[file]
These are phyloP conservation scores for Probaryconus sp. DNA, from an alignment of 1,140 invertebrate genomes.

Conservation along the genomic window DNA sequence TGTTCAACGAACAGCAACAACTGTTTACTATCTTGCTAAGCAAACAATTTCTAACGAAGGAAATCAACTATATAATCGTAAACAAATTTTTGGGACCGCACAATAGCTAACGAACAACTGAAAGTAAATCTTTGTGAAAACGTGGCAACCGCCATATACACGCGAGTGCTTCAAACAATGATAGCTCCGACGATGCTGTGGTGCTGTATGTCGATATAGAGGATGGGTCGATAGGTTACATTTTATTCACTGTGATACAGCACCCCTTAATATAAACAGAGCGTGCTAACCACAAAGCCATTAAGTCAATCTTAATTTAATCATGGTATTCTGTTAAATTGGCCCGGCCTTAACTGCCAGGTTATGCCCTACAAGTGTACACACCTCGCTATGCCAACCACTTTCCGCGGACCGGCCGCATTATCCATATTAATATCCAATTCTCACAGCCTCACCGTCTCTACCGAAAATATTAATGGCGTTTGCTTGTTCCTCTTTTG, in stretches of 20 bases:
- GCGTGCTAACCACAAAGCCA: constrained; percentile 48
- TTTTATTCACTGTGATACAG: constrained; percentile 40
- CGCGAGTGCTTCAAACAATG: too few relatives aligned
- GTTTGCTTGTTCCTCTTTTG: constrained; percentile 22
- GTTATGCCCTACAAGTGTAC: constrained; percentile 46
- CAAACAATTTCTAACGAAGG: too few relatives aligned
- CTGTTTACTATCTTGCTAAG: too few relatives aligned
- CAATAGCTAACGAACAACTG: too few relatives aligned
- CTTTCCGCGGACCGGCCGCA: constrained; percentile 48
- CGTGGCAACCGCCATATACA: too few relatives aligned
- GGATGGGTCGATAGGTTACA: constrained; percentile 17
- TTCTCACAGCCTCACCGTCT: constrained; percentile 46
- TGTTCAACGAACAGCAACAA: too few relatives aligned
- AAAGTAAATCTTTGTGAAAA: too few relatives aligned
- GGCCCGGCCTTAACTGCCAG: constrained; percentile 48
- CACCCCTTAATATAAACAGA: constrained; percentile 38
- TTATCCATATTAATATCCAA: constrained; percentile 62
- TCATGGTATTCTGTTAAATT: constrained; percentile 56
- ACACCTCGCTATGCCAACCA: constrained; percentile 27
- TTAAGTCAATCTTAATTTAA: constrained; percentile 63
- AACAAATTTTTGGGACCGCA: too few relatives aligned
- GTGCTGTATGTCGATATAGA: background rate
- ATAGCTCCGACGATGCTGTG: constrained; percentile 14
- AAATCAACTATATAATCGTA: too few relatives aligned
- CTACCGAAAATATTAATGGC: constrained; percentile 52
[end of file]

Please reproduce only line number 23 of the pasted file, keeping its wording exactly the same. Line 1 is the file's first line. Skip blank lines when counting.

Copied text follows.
- AACAAATTTTTGGGACCGCA: too few relatives aligned